- Age Range: 5 - 7 years
- Grade Level: Preschool - 3
- Lexile Measure: 360L (What's this?)
- Series: Caldecott Medal Book
- Hardcover: 40 pages
- Publisher: Harcourt Brace; 1st edition (March 31, 1994)
- Language: English
- ISBN-10: 0152699546
- ISBN-13: 978-0152699543
- Product Dimensions: 10 x 0.3 x 10 inches
- Shipping Weight: 13.4 ounces (View shipping rates and policies)
- Average Customer Review: 3.8 out of 5 stars See all reviews (58 customer reviews)
- Amazon Best Sellers Rank: #1,342,141 in Books (See Top 100 in Books)
Enter your mobile number or email address below and we'll send you a link to download the free Kindle App. Then you can start reading Kindle books on your smartphone, tablet, or computer - no Kindle device required.
To get the free app, enter your mobile phone number.
Other Sellers on Amazon
+ $3.99 shipping
+ $3.99 shipping
Smoky Night (Caldecott Medal Book) Hardcover – March 31, 1994
Customers who viewed this item also viewed
What other items do customers buy after viewing this item?
This is a story about cats -- and people -- who couldn't get along until a smoky and fearful night brings them together.
The Los Angeles riots made author Eve Bunting wonder about what riots meant to the children who live through them -- and what we can all learn from such upheavals. She has written more than 100 books for children and young adults, including Night Tree and Summer Wheels, and many deal thoughtfully with difficult issues.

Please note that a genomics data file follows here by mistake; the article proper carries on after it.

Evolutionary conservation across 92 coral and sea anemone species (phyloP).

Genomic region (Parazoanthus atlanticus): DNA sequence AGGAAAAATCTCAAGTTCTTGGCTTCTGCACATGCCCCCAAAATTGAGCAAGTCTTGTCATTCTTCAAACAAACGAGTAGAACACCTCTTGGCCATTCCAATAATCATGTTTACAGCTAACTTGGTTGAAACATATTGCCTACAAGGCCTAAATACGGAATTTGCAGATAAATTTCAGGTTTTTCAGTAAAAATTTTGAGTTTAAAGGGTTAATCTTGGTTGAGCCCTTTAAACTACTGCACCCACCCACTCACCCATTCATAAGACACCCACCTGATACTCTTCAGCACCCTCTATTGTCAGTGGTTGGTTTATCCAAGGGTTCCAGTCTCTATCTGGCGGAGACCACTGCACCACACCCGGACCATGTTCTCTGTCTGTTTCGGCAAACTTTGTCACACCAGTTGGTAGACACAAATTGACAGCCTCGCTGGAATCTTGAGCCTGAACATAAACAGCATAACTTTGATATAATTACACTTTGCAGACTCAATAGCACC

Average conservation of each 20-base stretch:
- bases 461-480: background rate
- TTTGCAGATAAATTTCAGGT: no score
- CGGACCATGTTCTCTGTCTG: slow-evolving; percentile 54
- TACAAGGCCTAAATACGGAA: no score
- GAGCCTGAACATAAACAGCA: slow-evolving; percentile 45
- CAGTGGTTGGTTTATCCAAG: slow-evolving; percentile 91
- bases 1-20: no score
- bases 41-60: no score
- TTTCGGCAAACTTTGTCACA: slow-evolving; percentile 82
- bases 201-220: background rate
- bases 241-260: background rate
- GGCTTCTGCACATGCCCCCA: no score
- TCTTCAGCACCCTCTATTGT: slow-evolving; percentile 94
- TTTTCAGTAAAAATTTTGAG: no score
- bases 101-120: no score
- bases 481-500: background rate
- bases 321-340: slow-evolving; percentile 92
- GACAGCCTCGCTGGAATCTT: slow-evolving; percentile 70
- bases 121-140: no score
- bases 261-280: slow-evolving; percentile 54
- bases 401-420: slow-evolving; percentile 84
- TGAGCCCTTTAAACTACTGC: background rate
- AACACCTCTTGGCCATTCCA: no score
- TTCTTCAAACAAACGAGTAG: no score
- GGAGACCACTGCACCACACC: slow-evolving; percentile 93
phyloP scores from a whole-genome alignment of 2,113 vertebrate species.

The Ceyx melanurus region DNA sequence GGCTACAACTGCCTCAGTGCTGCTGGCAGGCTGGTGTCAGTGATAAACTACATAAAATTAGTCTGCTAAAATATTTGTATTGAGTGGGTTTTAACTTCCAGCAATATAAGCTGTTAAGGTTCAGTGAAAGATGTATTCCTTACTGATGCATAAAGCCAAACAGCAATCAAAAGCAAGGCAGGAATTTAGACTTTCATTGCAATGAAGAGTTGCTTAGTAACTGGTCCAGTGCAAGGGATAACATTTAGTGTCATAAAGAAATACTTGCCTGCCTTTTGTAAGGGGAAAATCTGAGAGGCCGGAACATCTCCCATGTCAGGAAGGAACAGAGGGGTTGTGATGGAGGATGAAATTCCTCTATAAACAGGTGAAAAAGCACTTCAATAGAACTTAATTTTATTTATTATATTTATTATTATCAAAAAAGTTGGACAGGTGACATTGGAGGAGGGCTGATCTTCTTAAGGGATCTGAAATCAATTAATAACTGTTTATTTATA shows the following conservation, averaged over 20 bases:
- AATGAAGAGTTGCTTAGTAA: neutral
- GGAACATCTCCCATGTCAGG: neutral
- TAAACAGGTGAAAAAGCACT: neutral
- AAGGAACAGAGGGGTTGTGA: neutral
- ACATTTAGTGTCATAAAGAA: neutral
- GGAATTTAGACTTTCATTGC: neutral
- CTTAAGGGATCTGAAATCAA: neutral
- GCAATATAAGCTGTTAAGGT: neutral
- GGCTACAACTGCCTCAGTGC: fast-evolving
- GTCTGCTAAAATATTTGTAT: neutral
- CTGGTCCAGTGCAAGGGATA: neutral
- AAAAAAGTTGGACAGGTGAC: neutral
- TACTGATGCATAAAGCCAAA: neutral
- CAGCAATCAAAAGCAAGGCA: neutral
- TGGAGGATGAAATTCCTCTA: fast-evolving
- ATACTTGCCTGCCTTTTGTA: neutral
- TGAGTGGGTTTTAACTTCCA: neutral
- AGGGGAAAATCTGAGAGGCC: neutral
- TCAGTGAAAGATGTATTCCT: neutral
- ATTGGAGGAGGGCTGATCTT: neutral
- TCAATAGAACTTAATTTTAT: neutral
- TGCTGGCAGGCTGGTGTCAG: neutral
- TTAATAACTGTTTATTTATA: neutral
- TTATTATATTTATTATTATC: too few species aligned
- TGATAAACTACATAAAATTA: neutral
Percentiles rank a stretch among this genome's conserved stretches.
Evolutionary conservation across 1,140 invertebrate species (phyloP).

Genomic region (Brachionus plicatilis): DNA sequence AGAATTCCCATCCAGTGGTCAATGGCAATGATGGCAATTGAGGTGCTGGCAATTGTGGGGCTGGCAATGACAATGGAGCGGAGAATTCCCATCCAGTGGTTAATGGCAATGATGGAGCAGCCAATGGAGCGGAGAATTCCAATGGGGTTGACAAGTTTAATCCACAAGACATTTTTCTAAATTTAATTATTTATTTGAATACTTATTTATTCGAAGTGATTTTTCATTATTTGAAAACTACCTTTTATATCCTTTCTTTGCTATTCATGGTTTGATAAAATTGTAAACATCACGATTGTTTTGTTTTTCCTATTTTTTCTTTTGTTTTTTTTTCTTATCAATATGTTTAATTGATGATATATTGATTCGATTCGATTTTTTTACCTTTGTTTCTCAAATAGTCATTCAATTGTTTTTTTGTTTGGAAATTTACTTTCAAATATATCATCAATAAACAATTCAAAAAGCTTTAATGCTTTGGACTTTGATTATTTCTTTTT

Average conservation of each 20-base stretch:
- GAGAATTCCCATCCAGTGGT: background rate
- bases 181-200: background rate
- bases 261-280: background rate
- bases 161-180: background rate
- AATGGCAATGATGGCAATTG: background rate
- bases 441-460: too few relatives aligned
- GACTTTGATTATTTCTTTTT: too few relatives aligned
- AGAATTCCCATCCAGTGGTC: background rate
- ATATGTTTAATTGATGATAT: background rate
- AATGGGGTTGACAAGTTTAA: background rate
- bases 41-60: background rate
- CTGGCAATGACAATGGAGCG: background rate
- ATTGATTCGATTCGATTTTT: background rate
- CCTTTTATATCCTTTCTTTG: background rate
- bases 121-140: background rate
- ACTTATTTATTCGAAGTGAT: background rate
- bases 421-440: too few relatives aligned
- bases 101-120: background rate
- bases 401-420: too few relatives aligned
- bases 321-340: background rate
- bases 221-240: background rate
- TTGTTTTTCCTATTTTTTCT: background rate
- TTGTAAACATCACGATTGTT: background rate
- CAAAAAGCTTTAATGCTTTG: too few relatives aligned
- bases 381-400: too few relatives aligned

Smoky Night was the winner of the 1995 Caldecott Medal; an American Library Association Notable Children's Book; a School Library Journal Best Book of the Year; and a Parent's Choice Award.
From Publishers Weekly
Bunting addresses urban violence in this thought-provoking and visually exciting picture book inspired by the Los Angeles riots. Although they're neighbors, Daniel's cat and Mrs. Kim's cat don't get along. Nor do Daniel and his mother shop at Mrs. Kim's market. "It's better if we buy from our own people," Daniel's mother says. But when Daniel's apartment building goes up in flames, all of the neighbors (including the cats) learn the value of bridging differences. Bunting does not explicitly connect her message about racism with the riots in her story's background, but her work is thoroughly believable and taut, steering clear of the maudlin or didactic. Diaz's dazzling mixed-media collages superimpose bold acrylic illustrations on photographs of carefully arranged backgrounds that feature a wide array of symbolic materials--from scraps of paper and shards of broken glass to spilled rice and plastic dry-cleaner bags. Interestingly, Diaz doesn't strongly differentiate the presumably Asian American Mrs. Kim from the African American characters--even the artwork here cautions the reader against assumptions about race. Ages 5-up.
Copyright 1994 Reed Business Information, Inc.
If you are a seller for this product, would you like to suggest updates through seller support?
Top Customer Reviews
But I've always been very bothered by the "definition" of rioting: "It can happen when people get angry. They want to smash and destroy. They don't care anymore what's right and what's wrong." This is a misleading and inadequate definition. For one thing, millions of people get angry without rioting. Rioting is an expression of anger, yes, but most anger doesn't lead to rioting. And those who do riot do, in a broad sense, care about what's right and what's wrong socially. They may not care about what's legal or not, but they are very concerned with what they perceive as social or political injustices. I've always felt that this is a one-sided book, expressing sympathy for those people who are caught in the neighborhoods where riots take place, but expressing no sympathy at all for what makes some of their neighbors riot.